Looking on the bright side of Ilhan Omar’s anti-Semitism

In some ways, Omar is bringing a level of candor to Washington. It is abhorrent and hateful, but it helps pull the veneer off so many voices that claim they merely oppose Israeli policies or criticize its government.

Rep. Ilhan Omar (D-Minn.)
Rep. Ilhan Omar (D-Minn.)
Steven Emerson, founder and executive director of the Investigative Project on Terrorism. Credit: Courtesy.
Steven Emerson
Steven Emerson is founder and executive director of the Investigative Project on Terrorism.

Criticism and condemnation have rained down on U.S. Rep. Ilhan Omar Monday after she tweeted “It’s all about the Benjamins baby” to explain why she and fellow Democrat Rashida Tlaib draw attention for their “criticisms of Israel.”

Who is the source of this slang reference to cash? “AIPAC!” Omar added, referring to the American Israel Public Affairs Committee.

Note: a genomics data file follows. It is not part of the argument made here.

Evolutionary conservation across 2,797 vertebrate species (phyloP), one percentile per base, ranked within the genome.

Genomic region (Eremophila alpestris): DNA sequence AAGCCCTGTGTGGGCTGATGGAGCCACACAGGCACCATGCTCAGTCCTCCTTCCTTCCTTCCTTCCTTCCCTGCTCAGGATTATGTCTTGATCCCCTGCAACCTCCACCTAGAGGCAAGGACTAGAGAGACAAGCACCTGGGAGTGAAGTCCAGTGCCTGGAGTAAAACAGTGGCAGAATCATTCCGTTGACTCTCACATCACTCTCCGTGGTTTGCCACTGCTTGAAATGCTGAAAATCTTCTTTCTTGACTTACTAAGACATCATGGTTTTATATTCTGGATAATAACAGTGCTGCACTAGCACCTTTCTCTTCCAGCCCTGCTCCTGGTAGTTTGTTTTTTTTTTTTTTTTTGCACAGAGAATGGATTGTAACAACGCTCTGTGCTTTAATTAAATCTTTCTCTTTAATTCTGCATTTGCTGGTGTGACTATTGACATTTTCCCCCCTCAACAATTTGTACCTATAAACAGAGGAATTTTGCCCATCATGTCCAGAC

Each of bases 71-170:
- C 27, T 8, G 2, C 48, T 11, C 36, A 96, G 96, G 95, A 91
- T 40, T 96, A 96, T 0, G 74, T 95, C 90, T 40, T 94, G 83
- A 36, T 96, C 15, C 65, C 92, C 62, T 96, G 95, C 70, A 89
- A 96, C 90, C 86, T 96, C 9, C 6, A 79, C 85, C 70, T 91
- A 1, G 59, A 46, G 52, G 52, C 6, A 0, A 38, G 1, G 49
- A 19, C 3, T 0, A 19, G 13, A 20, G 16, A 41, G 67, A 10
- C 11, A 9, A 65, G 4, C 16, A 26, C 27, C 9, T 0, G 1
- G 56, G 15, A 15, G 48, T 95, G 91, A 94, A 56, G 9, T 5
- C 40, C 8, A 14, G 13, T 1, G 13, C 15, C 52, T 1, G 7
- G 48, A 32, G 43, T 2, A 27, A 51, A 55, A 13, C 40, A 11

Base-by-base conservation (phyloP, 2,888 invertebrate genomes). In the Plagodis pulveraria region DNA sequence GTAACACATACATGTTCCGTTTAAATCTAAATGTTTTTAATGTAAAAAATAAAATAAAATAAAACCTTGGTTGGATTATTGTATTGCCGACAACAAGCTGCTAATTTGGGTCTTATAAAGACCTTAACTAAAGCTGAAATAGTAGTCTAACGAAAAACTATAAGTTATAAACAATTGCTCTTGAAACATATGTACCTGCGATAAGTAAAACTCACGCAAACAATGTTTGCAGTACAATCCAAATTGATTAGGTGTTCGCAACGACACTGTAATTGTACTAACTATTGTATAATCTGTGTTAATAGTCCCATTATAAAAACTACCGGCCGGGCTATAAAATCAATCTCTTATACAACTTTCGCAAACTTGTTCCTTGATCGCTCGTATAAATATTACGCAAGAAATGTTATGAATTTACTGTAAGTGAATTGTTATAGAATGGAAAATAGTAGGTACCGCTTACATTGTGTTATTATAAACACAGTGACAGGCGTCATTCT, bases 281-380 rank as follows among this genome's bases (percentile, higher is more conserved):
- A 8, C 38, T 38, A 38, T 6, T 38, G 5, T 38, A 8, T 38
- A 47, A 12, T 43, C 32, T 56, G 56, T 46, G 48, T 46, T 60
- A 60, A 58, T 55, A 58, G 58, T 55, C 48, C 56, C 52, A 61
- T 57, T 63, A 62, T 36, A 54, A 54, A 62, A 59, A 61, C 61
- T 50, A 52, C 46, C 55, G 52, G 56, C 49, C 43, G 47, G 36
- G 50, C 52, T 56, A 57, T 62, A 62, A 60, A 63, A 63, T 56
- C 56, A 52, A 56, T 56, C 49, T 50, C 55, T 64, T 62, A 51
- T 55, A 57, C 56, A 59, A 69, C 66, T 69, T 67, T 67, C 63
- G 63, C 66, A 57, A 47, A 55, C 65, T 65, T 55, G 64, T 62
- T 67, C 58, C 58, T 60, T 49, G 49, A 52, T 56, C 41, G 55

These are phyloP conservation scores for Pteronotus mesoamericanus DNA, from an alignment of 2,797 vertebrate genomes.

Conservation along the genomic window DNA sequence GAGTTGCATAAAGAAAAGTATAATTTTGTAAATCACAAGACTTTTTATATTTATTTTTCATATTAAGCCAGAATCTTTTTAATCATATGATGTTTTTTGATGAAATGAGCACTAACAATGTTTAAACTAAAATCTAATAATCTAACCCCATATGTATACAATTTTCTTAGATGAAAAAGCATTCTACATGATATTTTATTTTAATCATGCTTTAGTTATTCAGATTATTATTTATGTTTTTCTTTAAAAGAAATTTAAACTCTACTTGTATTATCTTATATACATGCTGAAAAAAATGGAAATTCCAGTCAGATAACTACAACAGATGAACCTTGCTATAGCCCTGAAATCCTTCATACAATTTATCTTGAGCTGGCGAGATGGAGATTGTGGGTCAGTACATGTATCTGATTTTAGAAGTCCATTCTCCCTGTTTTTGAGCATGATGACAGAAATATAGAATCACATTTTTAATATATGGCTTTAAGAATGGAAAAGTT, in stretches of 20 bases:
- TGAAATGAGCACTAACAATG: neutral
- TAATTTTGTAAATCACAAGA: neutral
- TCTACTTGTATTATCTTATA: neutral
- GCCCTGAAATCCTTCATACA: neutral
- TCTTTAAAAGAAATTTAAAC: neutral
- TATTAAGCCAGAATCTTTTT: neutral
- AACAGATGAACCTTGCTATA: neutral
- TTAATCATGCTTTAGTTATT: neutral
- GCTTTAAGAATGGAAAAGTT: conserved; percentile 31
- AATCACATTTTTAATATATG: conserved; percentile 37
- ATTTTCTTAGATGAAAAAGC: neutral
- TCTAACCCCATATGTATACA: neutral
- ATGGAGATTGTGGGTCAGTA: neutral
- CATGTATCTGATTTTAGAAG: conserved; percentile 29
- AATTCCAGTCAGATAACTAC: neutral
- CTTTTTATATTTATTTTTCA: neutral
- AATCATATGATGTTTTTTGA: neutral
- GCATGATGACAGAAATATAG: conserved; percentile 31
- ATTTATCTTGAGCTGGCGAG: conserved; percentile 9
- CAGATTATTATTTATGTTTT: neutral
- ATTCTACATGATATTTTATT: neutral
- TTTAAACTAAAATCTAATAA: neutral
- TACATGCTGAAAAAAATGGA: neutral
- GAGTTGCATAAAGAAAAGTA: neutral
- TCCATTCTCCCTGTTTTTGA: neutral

It’s the latest in a series of statements by Omar, tarnishing her status as the first Somali immigrant and one of the first two Muslim women elected to Congress. During a 2012 war between Israel and Hamas in Gaza, Omar complained that Israel “hypnotized the world” and prayed that “Allah [would] awaken the people and help them see the evil doings of Israel.”

Given Omar’s own words, then, Israel and its supporters have the eerie power to cloud people’s minds. And when that doesn’t work, they’ve got all that Jewish money to buy people off.

All of these offending statements remain on her Twitter feed.

Plenty of people have tried to defend Omar. The Council on American-Islamic Relations (CAIR) issued a statement on Monday acknowledging that anti-Semitism is real, but Omar hasn’t engaged in it. The real bad actors, to CAIR, are Israel’s supporters. “CAIR applauds Reps. Ilhan Omar and Rashida Tlaib for their courage in speaking the truth about Israel’s racial, religious and ethnic segregation. Agenda-driven groups—like AIPAC—have for decades enabled that segregation and the resulting denial of human rights for Christian and Muslim Palestinians.”